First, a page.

How to buy and use your first ever menstrual cup

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So you’ve read all about the advantages that menstrual cups have over pads and tampons, and you’re ready to take the plunge and get your first menstrual cup. Which type should you purchase, and what do you need to know in order to make your transition as easy and fuss-free as possible? In this article, we explore all that, and more!

What are the different cups available?

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Menstrual cups generally come in two sizes – one larger, one smaller. The larger one will be able to hold more blood, and you’ll have to empty it less frequently, but you should be choosing your cup based on which size is more comfortable (as opposed to which is lower-maintenance). The larger sizes are typically for people who have given birth; if you haven’t done so, you’ll probably find the smaller ones more comfortable to use.

Is it tough to insert and remove the cup?

Some women get the hang of it right away, whilst others might take a week or even a month to get used to it. Just make sure you follow the manufacturer’s instructions, and if that doesn’t work, try googling to get some tips from ladies who have experienced the same problems. When it comes to removal of the cup, things get a little more tricky – you need to use your pelvic floor muscles to push the cup down, before you can reach up and grab the stem. The more you practice your Kegels, the easier the removal process will be!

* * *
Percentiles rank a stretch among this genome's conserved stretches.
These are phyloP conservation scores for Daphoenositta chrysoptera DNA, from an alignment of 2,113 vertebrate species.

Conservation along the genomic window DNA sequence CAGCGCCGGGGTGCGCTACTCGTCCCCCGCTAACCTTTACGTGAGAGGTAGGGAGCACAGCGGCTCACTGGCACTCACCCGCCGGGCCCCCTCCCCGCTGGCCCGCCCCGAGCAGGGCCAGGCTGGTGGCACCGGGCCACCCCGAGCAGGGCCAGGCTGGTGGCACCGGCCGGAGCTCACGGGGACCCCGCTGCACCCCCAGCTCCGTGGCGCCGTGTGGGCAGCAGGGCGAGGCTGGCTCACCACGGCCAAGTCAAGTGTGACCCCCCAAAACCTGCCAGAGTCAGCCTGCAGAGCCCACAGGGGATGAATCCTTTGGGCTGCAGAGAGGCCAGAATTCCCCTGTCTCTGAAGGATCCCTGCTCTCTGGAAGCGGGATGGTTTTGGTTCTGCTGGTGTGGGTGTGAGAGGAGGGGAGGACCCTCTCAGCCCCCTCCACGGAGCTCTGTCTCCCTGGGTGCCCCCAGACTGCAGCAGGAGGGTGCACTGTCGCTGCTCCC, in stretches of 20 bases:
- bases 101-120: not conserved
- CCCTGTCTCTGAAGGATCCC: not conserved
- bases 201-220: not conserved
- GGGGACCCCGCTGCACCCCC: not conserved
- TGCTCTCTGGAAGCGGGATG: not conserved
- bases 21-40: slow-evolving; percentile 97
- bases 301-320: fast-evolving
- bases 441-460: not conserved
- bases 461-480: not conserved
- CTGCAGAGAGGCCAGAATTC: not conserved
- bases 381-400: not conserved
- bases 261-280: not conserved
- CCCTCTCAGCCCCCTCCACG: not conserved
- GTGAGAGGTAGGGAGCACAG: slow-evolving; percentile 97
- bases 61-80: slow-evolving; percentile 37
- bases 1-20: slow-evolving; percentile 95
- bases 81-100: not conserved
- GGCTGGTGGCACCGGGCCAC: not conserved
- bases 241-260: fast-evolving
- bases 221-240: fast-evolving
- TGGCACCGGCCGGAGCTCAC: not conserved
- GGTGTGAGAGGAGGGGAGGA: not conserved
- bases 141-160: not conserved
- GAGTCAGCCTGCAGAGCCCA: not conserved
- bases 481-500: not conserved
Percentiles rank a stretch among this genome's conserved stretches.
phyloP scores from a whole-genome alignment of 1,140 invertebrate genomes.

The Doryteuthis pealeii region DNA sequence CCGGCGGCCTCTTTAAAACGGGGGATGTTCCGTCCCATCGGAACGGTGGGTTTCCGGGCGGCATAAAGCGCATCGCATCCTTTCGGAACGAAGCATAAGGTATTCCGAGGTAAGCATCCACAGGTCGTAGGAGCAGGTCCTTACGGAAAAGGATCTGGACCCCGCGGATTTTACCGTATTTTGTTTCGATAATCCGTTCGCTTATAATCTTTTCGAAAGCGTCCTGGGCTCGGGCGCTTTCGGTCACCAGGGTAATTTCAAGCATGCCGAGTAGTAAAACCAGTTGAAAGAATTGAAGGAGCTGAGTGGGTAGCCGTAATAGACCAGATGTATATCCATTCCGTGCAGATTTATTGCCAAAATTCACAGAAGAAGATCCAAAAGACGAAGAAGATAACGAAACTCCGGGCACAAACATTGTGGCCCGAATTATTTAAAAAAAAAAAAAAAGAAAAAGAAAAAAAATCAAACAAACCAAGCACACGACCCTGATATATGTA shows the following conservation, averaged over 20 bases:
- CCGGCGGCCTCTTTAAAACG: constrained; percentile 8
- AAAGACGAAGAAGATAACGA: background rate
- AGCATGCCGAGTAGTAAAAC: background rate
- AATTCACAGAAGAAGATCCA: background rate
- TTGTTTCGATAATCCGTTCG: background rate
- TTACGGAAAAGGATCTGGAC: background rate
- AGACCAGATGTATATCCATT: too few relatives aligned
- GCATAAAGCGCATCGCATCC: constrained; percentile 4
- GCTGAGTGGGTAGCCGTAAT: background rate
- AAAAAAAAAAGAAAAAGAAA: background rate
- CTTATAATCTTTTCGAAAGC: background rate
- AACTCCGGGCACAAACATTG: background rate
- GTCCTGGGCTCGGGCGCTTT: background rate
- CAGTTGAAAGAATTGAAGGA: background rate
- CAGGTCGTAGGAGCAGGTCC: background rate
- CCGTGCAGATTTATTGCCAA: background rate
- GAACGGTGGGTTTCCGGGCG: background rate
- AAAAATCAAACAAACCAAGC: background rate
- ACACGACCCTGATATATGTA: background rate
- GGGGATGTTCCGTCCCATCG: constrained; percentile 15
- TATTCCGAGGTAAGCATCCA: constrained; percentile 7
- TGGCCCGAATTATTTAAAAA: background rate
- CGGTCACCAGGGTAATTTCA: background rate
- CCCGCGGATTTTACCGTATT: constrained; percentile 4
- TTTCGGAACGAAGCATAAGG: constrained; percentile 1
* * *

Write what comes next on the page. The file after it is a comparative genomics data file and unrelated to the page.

Can you use a cup if you have an IUD inserted?

Technically speaking, you shouldn’t face any issues using both a menstrual cup and IUD at the same time – there’s a 2012 study which shows that menstrual cups don’t interfere with IUDs at all. That having been said, some manufacturers will point out that there’s a risk of your cup pulling on the string of the IUD, or dislodging it. We recommend talking to your doctor and getting his/her opinion if you’re unsure.

Is it impossible to get Toxic Shock Syndrome when you’re using a cup?

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Whilst many menstrual cup advocates are quick to claim that using a cup means that you’ll never get Toxic Shock Syndrome, this isn’t quite true. You can still get TSS whilst using a menstrual cup, but it happens extremely rarely (once in every 100,000 cases, to be precise). So, yes, you definitely face a lot less risk with menstrual cups as opposed to tampons, but there still is a teeny chance that you might get TSS.

How do you wash your cup?

You’ll need to wash your cup every time you reinsert it – as these cups are made with medical grade silicone and do not harbour bacteria, all you need to do is to rinse them with water. If you want to err on the side of caution and use soap to wash your cup, that’s fine – be sure to use a mild and unscented soap and rinse thoroughly, so that you don’t get any residue which ends up irritating your vagina.

If you’re considering purchasing a menstrual cup, we recommend the Lunette Cup, which is made with soft, medical grade silicon which is both BPA and chemical free. Check out the links below to learn more!

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